Linus Torvalds: 'Linux is bloated'
cbbrowne-Re5JQEeQqe8AvxtiuMwx3w at public.gmane.org
Tue Sep 22 18:04:28 UTC 2009
On Tue, Sep 22, 2009 at 1:40 PM, Darryl Moore <darryl-90a536wCiRb3fQ9qLvQP4Q at public.gmane.org> wrote:
> There is always Minix for those who don't want bloat in their kernel, or
> any one of several uKernels too, like uCOS or FreeRTOS.
> Of course the trade offs as usual are less support for variety of
> hardware and less runtime flexibility.
The article has some whinging back and forth about the merits of
microkernels... I *don't* imagine that NT (the basis for modern
Windows) gets terribly much savings out of the fact that since the
disk drivers are external modules, someone using IDE disks doesn't
need to have driver code for SATA drives loaded...
There's the common issue that if you want to be able to "support all
things for all people," you need to load in every driver and its three
brothers. Thus comes the fairly considerable size of Ubuntu
I have a number of copies of kernels handy; watch the size increases...
2.6.15-26 - 1.5MB
2.6.15-27 - 1.5MB
2.6.15-28 - 1.5MB
2.6.15-29 - 1.5MB
2.6.24-16 - 1.8MB
2.6.24-16 - 1.9MB
2.6.24-19 - 1.9MB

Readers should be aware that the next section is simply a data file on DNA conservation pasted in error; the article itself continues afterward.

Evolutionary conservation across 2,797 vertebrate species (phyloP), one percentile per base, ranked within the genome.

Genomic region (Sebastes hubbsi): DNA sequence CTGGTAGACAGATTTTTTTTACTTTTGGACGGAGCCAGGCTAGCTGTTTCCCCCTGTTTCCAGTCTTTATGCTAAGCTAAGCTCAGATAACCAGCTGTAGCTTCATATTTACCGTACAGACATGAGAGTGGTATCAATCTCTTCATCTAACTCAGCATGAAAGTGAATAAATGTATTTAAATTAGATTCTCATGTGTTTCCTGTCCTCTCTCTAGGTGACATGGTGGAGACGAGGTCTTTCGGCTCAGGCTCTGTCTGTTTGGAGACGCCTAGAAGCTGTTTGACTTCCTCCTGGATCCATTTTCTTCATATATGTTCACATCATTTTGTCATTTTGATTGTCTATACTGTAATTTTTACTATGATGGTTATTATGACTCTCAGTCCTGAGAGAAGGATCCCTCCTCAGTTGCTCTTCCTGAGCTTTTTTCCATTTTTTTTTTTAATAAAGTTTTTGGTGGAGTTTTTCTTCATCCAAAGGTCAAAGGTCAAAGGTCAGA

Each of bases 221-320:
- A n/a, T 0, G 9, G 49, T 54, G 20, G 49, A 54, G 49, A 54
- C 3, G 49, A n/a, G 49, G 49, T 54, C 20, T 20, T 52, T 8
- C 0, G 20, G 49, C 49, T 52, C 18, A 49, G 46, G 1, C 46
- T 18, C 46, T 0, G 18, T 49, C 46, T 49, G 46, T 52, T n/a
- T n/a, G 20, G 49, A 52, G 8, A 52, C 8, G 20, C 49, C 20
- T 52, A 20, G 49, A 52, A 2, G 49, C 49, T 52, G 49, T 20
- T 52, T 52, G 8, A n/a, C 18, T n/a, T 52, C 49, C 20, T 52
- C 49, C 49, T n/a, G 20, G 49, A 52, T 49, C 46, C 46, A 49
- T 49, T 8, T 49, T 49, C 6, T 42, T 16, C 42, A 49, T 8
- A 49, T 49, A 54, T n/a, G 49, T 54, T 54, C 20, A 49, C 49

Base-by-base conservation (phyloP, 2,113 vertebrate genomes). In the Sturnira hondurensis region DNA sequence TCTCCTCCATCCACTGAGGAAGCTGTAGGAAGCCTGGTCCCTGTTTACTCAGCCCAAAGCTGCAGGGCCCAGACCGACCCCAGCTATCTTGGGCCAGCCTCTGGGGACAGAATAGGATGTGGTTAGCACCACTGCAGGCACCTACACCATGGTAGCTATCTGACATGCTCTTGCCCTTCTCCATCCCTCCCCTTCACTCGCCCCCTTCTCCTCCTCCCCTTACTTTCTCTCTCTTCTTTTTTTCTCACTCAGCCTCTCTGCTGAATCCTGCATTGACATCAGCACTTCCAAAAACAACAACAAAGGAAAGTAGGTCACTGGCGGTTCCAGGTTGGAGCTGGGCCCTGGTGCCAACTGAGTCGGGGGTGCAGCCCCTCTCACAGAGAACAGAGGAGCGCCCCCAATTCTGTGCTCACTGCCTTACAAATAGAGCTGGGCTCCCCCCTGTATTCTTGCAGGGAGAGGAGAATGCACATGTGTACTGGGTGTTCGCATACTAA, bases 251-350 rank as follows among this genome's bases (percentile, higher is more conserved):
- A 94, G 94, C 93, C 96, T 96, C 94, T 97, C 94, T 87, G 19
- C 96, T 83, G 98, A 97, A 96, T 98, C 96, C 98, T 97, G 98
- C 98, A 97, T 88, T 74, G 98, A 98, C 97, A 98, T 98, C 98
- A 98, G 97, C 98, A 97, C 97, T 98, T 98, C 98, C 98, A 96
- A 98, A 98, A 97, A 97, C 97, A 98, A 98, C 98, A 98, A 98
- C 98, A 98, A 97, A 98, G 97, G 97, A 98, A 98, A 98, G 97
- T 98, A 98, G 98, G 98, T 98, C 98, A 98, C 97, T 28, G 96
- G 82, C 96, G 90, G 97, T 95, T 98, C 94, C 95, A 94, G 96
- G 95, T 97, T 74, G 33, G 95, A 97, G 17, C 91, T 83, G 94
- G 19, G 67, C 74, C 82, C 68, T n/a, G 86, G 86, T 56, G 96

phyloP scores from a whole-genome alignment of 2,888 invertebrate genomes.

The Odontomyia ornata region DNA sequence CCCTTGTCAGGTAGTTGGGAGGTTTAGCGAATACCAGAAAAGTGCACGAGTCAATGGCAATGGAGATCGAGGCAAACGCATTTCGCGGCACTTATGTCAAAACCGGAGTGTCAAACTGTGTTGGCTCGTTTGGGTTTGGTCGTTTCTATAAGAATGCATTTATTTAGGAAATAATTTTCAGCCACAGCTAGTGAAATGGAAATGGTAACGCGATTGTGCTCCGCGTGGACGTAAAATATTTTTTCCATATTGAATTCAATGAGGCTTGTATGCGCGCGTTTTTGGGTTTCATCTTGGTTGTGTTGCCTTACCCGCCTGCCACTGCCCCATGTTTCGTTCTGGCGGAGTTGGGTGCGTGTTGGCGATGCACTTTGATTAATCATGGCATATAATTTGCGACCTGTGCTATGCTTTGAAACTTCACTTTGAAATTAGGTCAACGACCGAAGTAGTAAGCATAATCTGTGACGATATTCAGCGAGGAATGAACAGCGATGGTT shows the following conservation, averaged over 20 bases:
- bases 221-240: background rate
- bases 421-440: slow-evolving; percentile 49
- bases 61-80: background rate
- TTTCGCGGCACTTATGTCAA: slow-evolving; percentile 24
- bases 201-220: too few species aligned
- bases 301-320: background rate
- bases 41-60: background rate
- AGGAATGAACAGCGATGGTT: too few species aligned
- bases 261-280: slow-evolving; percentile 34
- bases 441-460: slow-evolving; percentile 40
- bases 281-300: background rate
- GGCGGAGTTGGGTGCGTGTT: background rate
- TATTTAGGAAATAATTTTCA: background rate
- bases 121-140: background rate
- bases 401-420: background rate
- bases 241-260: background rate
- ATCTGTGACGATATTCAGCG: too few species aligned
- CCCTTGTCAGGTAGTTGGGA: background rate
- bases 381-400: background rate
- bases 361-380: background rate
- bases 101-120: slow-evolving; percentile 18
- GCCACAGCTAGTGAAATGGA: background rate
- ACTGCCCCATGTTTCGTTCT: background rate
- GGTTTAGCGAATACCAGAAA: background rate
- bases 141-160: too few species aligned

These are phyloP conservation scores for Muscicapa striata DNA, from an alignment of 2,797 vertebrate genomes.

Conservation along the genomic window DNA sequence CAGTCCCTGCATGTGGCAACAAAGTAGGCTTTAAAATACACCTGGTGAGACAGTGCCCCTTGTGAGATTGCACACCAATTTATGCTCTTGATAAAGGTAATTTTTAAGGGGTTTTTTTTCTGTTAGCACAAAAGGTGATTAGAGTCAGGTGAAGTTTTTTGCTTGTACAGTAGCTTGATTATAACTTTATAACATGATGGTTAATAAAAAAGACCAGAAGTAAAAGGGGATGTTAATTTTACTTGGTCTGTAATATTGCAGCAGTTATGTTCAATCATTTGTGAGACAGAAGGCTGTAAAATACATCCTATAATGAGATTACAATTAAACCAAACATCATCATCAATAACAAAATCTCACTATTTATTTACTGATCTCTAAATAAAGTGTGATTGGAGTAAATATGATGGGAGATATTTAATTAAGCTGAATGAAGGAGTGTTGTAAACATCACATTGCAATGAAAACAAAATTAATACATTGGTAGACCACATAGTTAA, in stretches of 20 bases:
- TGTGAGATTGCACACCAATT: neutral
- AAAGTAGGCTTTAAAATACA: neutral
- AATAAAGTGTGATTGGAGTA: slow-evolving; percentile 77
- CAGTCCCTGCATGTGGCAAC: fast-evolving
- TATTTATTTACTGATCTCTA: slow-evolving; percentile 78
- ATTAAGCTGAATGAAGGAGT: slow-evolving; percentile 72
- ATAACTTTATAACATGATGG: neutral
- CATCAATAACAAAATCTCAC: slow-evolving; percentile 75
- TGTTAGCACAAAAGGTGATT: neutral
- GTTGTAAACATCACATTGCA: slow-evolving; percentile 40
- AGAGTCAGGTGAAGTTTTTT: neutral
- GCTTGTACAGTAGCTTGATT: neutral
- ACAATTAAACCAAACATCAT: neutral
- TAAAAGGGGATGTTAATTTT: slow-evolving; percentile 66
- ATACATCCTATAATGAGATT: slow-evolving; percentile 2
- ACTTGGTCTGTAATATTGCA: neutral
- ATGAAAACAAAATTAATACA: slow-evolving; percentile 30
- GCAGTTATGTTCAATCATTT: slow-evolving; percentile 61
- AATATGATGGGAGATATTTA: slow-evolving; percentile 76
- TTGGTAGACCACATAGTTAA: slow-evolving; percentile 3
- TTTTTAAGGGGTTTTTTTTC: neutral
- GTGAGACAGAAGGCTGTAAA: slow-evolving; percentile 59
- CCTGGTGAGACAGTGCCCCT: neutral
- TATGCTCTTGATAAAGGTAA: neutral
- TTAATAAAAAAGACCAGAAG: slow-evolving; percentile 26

The 2.6.20 kernel on a main Debian box at home: 0.8MB
Entertainingly: 2.6.30 kernel on my work desktop (debian): 2.2MB
There are clearly some variations over time, as well as based on what
bits of functionality the gentle user chooses to include or leave out.
> Linux has grown from a hacker kernel to a full fledged general purpose
> operating system.
I think there's something cautionary; Linus hasn't been controlling
for size terribly much, and there *is* some risk of bloating of the
kernel. I don't think it's overly troublesome at this point; the
kernel's only a couple MB, typically, which isn't daunting on machines
with >>1GB of memory.
> I think the real question is "Is Linux bloated for what it is NOW?" Not
> what it was when Torvald started. The answer to this question will be in
> the comparison of it to other OSes like OSX, Windows, Solaris, etc...
> Don't compare it to what it was.
It strikes me that there's a different "bloat" problem out there...
I've got a complete OS kernel consisting of less than 2MB of code.
- My "Eight Megabytes And Constantly Swapping" text editor, which *is*
doing quite a lot (lotta buffers open) is ~42MB in size. I don't
strongly object to this; Emacs has grown since the '80s, but it does
do more, and it hasn't grown nearly as quickly in footprint as my
hardware has grown.
- Rather more distressing is OpenOffice.org. 203MB after loading a
1.73MB document. 163MB before...
- Also distressing is the bloat of the web browsers. 250MB isn't much...
Joan Crawford - "I, Joan Crawford, I believe in the dollar.
Everything I earn, I spend." -
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